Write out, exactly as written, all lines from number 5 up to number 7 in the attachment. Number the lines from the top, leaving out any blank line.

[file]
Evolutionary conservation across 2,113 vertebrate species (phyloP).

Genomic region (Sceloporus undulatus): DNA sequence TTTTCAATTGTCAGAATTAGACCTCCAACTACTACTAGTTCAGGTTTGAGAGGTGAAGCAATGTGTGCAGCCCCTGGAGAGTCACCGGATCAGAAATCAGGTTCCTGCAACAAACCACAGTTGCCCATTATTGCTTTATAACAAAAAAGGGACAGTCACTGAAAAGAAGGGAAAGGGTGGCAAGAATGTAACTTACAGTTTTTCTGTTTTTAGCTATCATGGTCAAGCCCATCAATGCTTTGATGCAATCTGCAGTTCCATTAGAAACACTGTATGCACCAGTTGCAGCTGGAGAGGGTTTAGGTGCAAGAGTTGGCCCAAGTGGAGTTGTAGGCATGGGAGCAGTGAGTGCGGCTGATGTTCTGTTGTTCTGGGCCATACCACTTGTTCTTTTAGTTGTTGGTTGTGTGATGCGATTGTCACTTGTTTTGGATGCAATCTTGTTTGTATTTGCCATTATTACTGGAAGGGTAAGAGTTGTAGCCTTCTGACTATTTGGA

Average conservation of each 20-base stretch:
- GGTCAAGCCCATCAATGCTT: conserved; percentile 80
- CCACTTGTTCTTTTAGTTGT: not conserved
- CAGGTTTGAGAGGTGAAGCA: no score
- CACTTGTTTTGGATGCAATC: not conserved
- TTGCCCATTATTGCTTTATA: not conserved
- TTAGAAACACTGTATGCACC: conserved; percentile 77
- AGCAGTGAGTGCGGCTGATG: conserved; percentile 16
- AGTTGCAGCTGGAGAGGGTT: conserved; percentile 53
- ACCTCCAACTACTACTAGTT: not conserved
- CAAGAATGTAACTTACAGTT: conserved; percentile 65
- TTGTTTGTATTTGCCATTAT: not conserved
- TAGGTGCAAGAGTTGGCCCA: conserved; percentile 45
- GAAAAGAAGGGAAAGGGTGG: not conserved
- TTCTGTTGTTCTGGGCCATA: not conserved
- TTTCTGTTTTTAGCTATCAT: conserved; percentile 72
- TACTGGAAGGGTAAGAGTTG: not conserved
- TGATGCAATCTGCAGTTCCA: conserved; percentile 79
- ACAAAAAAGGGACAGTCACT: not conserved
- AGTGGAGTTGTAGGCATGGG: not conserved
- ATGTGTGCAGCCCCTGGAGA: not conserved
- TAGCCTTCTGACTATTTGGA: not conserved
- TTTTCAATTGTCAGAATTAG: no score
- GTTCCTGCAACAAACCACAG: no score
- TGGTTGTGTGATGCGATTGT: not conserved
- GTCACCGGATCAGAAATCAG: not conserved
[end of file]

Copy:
- CCACTTGTTCTTTTAGTTGT: not conserved
- CAGGTTTGAGAGGTGAAGCA: no score
- CACTTGTTTTGGATGCAATC: not conserved